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Linear Algebra for Everyone

Gilbert Strang
Wellesley-Cambridge Press
Publication Date: 
Number of Pages: 
[Reviewed by
Allen Stenger
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This book (hereafter LAFE) is not drastically different from the author’s standard textbook Introduction To Linear Algebra 5th edition (hereafter ILA), so I will give a brief review comparing them.
Both books are texts for a first course in linear algebra. ILA is the text for MIT’s one-semester 18.06 Linear Algebra course, which covers about the first half of the book (roughly through eigenvectors and Singular Value Decomposition). LAFE is about half the length of ILA and in fact covers about the same topics as the first half of ILA.
Comparing by chapters: Chapters 1–3 of both books cover similar topics and have a similar structure, although somewhat rearranged because of the early emphasis on vector spaces in LAFE; Chapters 4–7 are very similar in both books, although slightly rewritten in LAFE; and after that they diverge.  ILA is twice as long as LAFE, and covers a variety of applications and additional topics in its Chapters 8–12; LAFE has a new chapter 8, “Learning from Data”, on data science. This new chapter is presented as an application of linear algebra, and deals with deep learning, neural nets, and convolutional neural nets. It has a very different nature than the rest of the book and introduces a lot of new concepts.
There are lots of little improvements in the exposition throughout. The author has provided a brief summary of the differences in an online document, New Ideas in Linear Algebra for Everyone.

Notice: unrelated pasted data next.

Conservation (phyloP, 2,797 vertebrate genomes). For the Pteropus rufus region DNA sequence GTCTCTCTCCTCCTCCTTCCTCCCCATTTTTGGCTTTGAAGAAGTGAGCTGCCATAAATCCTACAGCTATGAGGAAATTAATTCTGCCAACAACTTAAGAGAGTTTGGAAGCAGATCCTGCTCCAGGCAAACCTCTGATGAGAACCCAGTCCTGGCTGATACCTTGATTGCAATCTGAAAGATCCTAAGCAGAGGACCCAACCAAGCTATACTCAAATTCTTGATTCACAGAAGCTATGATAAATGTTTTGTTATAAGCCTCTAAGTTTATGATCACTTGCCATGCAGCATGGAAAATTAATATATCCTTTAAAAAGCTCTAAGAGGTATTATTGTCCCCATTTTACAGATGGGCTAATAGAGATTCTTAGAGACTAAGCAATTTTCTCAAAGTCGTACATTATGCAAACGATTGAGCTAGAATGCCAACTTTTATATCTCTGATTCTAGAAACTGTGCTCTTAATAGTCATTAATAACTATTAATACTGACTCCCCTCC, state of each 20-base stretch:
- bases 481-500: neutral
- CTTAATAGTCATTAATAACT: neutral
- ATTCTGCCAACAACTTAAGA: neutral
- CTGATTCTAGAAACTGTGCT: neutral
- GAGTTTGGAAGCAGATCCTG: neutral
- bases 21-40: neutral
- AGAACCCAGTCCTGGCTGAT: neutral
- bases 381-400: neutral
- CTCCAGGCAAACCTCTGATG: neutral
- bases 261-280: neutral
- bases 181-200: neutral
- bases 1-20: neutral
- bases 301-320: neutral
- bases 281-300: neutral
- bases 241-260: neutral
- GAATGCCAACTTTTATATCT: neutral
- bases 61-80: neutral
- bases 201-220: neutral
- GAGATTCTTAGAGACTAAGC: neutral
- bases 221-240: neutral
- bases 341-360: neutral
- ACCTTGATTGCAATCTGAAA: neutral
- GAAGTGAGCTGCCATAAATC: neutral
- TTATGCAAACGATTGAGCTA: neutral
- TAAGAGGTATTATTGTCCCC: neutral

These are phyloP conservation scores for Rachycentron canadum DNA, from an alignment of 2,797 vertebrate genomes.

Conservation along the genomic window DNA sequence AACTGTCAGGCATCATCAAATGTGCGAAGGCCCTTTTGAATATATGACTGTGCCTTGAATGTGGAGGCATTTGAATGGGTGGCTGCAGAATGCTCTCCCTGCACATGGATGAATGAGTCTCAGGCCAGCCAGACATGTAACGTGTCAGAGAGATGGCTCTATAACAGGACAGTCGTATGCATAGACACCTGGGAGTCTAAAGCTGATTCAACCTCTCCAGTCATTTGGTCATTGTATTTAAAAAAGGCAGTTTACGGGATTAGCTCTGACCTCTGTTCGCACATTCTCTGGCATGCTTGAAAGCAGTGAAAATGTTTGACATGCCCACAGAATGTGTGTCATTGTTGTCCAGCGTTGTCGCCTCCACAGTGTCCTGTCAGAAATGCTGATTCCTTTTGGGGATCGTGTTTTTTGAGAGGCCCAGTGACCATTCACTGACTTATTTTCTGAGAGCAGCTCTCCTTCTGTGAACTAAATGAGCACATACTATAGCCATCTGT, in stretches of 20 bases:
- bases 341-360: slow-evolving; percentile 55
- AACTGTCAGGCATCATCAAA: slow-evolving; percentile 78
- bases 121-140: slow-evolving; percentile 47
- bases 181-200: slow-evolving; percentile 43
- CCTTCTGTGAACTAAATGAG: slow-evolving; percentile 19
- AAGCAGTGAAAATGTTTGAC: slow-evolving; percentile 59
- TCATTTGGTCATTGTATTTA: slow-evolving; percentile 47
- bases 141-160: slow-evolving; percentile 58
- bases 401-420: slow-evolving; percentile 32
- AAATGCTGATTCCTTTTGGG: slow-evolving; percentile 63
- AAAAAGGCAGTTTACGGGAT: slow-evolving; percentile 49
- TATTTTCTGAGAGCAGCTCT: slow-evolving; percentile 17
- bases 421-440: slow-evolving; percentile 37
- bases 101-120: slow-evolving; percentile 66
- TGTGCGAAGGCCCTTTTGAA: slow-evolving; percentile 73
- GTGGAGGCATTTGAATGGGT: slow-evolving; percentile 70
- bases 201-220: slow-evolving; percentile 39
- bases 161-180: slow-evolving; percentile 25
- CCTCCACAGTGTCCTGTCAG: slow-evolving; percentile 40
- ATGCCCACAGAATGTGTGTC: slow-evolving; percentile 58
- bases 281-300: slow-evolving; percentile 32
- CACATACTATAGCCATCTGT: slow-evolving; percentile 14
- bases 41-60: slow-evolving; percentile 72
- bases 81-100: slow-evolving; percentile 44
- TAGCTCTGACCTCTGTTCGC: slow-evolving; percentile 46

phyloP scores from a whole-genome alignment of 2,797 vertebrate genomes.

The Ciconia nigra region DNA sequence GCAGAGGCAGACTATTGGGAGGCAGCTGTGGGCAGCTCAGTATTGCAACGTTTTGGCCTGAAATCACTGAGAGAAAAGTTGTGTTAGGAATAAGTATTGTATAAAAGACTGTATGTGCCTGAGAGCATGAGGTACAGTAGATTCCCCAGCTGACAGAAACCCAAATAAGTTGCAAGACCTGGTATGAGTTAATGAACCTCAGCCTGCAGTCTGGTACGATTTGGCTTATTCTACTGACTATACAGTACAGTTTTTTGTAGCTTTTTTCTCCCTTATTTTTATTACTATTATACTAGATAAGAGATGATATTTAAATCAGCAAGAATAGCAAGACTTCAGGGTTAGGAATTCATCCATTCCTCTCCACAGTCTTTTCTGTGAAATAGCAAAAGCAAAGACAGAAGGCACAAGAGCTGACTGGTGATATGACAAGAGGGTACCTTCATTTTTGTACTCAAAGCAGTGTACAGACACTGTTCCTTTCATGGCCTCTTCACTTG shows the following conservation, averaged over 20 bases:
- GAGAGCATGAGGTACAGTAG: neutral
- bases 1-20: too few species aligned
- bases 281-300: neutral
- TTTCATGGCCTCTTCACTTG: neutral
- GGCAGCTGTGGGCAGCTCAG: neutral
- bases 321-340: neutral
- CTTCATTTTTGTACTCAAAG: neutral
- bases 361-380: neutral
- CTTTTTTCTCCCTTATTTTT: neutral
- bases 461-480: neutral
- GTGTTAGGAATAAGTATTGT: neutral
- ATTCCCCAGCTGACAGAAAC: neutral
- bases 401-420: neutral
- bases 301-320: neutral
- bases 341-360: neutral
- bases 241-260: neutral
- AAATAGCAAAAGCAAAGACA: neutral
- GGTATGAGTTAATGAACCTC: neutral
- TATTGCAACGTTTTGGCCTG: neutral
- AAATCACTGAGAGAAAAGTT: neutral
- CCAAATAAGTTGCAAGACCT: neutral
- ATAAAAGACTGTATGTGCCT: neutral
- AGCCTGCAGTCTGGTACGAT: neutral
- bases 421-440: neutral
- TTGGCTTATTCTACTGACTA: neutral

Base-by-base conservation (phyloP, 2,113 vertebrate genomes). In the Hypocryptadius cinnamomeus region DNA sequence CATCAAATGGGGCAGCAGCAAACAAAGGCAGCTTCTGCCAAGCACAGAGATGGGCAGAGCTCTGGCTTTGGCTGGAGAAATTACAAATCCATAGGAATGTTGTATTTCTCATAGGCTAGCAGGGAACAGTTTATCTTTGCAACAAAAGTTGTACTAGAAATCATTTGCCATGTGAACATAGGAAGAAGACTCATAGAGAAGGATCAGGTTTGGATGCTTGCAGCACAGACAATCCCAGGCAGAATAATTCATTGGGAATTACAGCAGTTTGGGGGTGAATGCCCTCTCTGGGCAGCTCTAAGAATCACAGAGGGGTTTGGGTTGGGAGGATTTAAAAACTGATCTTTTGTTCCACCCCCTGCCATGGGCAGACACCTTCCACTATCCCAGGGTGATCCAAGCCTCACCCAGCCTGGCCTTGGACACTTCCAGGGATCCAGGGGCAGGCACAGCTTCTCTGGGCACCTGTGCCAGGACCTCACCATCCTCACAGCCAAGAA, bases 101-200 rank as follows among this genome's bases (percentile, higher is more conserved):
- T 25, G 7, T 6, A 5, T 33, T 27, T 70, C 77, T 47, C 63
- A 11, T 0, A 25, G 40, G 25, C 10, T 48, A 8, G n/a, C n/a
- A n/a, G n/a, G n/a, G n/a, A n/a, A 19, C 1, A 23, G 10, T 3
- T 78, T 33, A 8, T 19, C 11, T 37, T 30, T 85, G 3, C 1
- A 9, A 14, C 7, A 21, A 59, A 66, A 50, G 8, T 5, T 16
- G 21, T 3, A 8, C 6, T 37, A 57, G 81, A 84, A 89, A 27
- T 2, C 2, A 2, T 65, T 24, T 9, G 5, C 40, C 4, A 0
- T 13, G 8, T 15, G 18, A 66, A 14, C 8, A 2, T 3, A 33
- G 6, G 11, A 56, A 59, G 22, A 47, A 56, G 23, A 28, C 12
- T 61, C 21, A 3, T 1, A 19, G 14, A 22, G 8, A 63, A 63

The biggest difference in approach is that LAFE introduces vector spaces very early, almost on the first page, and they continue to play a prominent role throughout the book. ILA follows a more traditional and historical path where we start with linear equations, matrices, and solving systems, before 1we move to the more abstract concept of vector space. (In analogy to the many variant calculus texts, one might call LAFE Linear Algebra: Early Vector Spaces.) LAFE introduces the column and row spaces in Chapter 1, along with a new CR (Column-Row) factorization A = CR. The C matrix is made up of columns that are linearly independent and span the column space. The R matrix is constructed to make the factorization work, although it turns out to be the reduced row echelon matrix.
Which book should you choose for a course? It depends on whether you like the “early vector spaces” approach (LAFE), or would rather start with the more traditional emphasis on systems of linear equations (ILA). The books’ list prices are about the same. ILA is twice as long and covers many more topics, although you would not get to the extra topics in a typical one-semester course.

Allen Stenger is a math hobbyist and retired software developer. He was Number Theory Editor of the Missouri Journal of Mathematical Sciences from 2010 through 2021. His personal web site is His mathematical interests are number theory and classical analysis.